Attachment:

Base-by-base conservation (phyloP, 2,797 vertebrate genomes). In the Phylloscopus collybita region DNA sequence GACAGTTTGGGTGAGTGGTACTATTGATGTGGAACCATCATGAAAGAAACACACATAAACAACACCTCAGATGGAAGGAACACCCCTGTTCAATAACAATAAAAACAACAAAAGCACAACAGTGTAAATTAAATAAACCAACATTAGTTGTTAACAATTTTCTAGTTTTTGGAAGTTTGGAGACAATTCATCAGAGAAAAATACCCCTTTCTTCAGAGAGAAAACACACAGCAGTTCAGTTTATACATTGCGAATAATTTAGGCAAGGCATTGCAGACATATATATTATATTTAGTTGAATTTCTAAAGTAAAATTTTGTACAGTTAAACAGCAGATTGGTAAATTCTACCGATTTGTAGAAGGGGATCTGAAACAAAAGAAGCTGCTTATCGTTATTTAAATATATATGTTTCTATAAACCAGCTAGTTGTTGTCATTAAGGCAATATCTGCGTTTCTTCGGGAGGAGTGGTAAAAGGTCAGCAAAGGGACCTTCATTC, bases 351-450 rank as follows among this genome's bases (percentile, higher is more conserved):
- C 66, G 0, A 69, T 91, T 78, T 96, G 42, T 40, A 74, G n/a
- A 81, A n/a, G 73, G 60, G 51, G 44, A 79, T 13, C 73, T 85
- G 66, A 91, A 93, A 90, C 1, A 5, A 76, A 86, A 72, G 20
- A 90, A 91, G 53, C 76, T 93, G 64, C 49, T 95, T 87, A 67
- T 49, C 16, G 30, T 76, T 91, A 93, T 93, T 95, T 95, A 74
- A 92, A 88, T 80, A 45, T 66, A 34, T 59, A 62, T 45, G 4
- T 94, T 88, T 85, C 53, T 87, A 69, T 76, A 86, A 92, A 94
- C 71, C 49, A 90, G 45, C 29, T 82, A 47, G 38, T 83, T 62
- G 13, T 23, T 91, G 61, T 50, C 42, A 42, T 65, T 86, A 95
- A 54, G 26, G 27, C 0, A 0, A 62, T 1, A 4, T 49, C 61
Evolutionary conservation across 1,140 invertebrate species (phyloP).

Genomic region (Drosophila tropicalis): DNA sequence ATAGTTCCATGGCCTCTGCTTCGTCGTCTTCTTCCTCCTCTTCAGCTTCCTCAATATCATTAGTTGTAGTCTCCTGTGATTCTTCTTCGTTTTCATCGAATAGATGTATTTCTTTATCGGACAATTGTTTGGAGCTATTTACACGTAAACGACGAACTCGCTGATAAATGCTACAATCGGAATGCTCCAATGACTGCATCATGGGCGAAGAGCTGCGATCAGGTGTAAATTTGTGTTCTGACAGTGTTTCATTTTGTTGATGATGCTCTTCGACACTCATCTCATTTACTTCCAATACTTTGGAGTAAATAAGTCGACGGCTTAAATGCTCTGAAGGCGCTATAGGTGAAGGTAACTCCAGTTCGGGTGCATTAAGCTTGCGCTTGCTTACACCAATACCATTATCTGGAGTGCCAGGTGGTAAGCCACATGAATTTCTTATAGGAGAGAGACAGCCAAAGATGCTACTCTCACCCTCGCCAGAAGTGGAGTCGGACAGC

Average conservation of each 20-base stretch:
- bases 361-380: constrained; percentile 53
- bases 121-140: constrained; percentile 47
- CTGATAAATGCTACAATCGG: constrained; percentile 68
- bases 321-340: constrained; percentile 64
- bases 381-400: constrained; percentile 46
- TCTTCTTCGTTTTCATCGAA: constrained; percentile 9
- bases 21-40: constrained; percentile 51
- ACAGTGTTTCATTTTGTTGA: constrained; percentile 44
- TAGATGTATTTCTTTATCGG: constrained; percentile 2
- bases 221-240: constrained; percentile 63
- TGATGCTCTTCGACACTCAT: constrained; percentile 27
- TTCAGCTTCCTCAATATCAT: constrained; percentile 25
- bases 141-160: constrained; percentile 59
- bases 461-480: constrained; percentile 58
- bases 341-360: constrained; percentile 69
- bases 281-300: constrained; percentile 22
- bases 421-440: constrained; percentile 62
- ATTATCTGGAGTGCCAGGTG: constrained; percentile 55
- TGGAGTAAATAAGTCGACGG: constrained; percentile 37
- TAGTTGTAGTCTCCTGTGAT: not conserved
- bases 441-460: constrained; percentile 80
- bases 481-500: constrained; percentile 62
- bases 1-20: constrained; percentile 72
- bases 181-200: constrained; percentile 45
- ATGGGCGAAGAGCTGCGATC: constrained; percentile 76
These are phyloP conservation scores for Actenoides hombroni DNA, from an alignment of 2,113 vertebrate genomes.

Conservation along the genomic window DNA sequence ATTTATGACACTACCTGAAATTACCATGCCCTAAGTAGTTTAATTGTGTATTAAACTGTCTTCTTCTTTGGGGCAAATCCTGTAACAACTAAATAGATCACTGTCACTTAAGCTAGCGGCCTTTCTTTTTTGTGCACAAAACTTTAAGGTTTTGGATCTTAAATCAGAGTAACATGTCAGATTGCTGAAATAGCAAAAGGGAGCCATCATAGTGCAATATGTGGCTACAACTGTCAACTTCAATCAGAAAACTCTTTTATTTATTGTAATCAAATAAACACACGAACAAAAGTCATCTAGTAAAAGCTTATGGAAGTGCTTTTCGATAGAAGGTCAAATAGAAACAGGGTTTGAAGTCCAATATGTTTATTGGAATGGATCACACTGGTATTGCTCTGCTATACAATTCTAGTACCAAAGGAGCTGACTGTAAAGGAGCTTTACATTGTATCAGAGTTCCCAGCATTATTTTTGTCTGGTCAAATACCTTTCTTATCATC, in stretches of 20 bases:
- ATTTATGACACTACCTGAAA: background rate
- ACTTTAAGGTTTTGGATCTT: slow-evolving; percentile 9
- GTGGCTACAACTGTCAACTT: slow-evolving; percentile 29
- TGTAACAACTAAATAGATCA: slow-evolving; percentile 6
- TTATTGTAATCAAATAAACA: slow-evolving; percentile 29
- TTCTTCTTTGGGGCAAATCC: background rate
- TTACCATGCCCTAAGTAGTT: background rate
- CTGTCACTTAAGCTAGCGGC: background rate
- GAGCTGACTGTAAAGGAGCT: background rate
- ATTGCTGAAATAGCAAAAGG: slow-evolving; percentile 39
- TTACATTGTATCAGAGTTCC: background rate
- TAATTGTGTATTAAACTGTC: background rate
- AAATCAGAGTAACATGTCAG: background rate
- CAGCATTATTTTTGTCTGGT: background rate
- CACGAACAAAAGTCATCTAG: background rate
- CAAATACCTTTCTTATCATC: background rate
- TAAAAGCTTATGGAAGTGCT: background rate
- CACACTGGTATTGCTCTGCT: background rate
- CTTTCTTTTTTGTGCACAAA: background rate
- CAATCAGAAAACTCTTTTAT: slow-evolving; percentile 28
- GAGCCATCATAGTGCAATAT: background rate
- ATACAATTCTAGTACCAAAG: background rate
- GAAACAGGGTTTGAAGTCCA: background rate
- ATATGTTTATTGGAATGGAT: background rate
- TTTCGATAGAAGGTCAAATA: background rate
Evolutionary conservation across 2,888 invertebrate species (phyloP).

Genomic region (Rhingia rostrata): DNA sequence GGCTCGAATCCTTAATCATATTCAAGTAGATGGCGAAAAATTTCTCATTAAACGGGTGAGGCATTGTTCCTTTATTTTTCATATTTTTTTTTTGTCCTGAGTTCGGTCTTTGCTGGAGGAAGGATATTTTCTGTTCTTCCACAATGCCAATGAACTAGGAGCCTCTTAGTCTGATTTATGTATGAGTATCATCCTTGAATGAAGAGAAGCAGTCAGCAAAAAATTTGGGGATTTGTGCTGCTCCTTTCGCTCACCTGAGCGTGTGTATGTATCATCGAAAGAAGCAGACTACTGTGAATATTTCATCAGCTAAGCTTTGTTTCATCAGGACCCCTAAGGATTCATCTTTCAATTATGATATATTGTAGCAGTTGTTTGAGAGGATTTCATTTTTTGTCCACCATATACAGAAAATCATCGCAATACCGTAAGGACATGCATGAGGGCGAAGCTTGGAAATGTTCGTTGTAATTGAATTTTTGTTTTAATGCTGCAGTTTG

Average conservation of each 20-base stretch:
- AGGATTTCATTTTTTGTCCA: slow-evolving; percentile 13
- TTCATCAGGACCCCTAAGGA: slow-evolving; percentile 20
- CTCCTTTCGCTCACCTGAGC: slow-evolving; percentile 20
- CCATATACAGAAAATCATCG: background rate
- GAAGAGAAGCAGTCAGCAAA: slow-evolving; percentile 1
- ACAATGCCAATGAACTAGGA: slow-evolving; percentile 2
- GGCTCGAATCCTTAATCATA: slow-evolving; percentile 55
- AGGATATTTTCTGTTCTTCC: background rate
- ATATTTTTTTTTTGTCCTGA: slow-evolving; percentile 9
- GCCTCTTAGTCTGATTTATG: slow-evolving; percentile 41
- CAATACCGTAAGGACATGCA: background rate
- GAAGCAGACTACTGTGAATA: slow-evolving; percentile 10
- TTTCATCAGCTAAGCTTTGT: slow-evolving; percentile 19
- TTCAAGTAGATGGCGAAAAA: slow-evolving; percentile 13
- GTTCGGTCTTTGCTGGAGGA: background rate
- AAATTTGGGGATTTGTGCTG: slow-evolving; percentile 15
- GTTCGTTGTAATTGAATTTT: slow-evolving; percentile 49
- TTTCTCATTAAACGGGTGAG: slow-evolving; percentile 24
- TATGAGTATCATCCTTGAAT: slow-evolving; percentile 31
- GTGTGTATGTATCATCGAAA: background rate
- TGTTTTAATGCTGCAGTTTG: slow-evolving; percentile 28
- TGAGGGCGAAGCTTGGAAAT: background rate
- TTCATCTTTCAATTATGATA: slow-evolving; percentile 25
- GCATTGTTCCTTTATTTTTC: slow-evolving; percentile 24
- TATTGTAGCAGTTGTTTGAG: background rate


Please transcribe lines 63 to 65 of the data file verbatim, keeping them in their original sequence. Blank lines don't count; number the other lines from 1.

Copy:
- ATACAATTCTAGTACCAAAG: background rate
- GAAACAGGGTTTGAAGTCCA: background rate
- ATATGTTTATTGGAATGGAT: background rate